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Tag: In Memoriam (61-70 of 329)

Annette Funicello remembered by Disney family and famous fans

As news spreads of Annette Funicello’s passing at age 70 from Multiple Sclerosis-related complications, colleagues and fans have begun to share their fond remembrances of the former Mouseketeer and “Beach Party” goer.

Lori Loughlin, costar in 1987’s Back to the Beach: “Annette Funicello was really a wonderful person. I enjoyed working with her immensely and found her to be kind and down-to-earth. She faced her illness with courage and never wanted anyone to have pity on her. I have a fond memory of having lunch at her home many years ago and when she opened the cabinet to get something, there were rows of Skippy peanut butter. She was truly the embodiment of the friendly, all-American girl that we all loved to watch in the beach movies.” READ FULL STORY

'Enlightened': In Memoriam

Plenty of great shows have low ratings. Enlightened barely even had ratings. In its just-completed second season, the show was averaging in the neighborhood of 200 thousand viewers, which is a number that barely even looks impressive on YouTube now. It almost certainly had more people watching — and as a post-network network, HBO keeps an eye on all the myriad ways we consume TV shows, DVR and OnDemand and HBO GO. Fans of the show could hope that HBO would keep it around for the critical acclaim. (Yeesh, look how many seasons they gave Tremé.) But sometimes, no ratings really is no ratings; yesterday, HBO announced that it would not be bringing the series back for a third season. READ FULL STORY

R.I.P., 'The L.A. Complex': Why this finely crafted, little-watched soap deserved better

When somebody mentions The L.A. Complex, chances are you think one of two things: “What’s The L.A. Complex?” or “Didn’t that show get, like, the worst ratings ever?”

It’s true: When this Canadian import first debuted on The CW in April, its premiere had the dubious honor of being crowned broadcast TV’s lowest-rated drama debut of all time. The numbers didn’t improve much in subsequent weeks, or when the series returned for a second season in August — season 2’s finale in September drew just 390,000 pairs of eyeballs. So it’s no surprise that yesterday, Canada’s Bell Media confirmed that it will not order a third season of Complex for its MuchMusic channel. Though The CW has not yet responded to EW’s request for comment, it’s very likely that the American network, too, will pass on a return trip to L.A.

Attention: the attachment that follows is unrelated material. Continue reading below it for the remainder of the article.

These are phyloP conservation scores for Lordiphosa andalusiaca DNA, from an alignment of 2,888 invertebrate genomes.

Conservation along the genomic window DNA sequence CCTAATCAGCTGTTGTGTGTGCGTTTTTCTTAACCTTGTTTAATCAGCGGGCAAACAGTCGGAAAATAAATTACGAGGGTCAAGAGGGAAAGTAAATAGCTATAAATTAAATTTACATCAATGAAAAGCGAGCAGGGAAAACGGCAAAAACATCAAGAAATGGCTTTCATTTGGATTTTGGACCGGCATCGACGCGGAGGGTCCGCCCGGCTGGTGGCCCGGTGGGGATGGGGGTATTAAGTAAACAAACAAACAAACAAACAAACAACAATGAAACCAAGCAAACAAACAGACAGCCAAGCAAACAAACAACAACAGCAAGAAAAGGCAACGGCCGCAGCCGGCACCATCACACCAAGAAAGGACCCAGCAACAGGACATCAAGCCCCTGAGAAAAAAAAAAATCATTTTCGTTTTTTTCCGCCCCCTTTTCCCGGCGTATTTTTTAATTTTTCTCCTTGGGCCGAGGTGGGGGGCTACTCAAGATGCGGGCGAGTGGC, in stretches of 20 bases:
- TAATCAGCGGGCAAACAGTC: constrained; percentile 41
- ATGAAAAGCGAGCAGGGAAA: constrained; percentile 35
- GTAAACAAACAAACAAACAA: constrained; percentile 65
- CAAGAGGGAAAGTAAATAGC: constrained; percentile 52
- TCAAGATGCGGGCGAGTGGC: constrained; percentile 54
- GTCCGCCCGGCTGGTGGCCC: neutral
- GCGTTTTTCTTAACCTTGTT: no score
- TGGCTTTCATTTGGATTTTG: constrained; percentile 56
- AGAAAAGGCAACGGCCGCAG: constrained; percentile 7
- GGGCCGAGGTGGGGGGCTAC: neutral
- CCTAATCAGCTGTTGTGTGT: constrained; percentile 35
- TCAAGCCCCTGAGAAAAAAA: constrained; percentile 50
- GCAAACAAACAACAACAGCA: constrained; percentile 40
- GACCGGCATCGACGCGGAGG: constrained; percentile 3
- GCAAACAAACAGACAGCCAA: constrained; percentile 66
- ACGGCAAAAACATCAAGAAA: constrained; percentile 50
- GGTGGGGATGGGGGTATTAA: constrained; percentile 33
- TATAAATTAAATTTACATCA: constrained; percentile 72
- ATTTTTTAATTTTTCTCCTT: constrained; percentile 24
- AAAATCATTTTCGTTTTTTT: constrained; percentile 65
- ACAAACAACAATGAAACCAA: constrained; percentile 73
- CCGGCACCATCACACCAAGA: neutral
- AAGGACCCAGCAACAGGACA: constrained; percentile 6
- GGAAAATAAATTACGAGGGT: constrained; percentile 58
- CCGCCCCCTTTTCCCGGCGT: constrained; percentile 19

And that’s a real shame, because The L.A. Complex is — was — one of the best dramas on television.


Fan-made 'Parks and Recreation' movie trailer seeks Li'l Sebastian killer -- VIDEO

“A small Indiana town is flipped upside down when their beloved hero goes missing.”

That’s the logline for a fan-made Parks and Recreation movie trailer, which uses clips from various episodes to turn the death of everyone’s favorite miniature horse, Li’l Sebastian, into a thriller. It’s funnier than the Alex Cross trailer (intentionally!). Watch it below. READ FULL STORY

The voice of Smurfette, Lucille Bliss, has died

Lucille Bliss, who provided the voices for the cartoon characters Smurfette, Crusader Rabbit, and Rags died of natural causes on Nov. 8 in Costa Mesa, Calif., the Los Angeles Times reports. She was 96.

The animation voice actress’ career spanned over 60 years; she was working as recently as last month. In addition to her groundbreaking double role in Crusader Rabbit (as the title character and Rags) and her most recognizable role in The Smurfs (as Smurfette), Bliss also gave voice to the stepsister Anastasia in Disney’s 1950 film Cinderella and the original Elroy in the 1960s TV series The Jetsons. Her smaller projects included The Flintstones and Star Wars spinoffs and video games. READ FULL STORY

Tom Hanks and Jay Leno remember Michael Clarke Duncan -- VIDEO

“For of all sad words of tongue or pen,
The saddest are these: ‘It might have been!'”

Jay Leno quoted this moving couplet from John Greenleaf Whittier’s Maud Muller at Michael Clarke Duncan’s memorial service yesterday, getting choked up as he pondered what the Academy Award-nominated actor might have experienced if he hadn’t passed away on Sept. 3.

Leno wasn’t the only star who turned out to remember Duncan — according to People, Bones and The Finder creator Hart Hanson, The Green Mile author Stephen King, Holly Robinson Peete, David Boreanaz, Emily Deschanel, and Duncan’s Green Mile costar Tom Hanks were also among the mourners.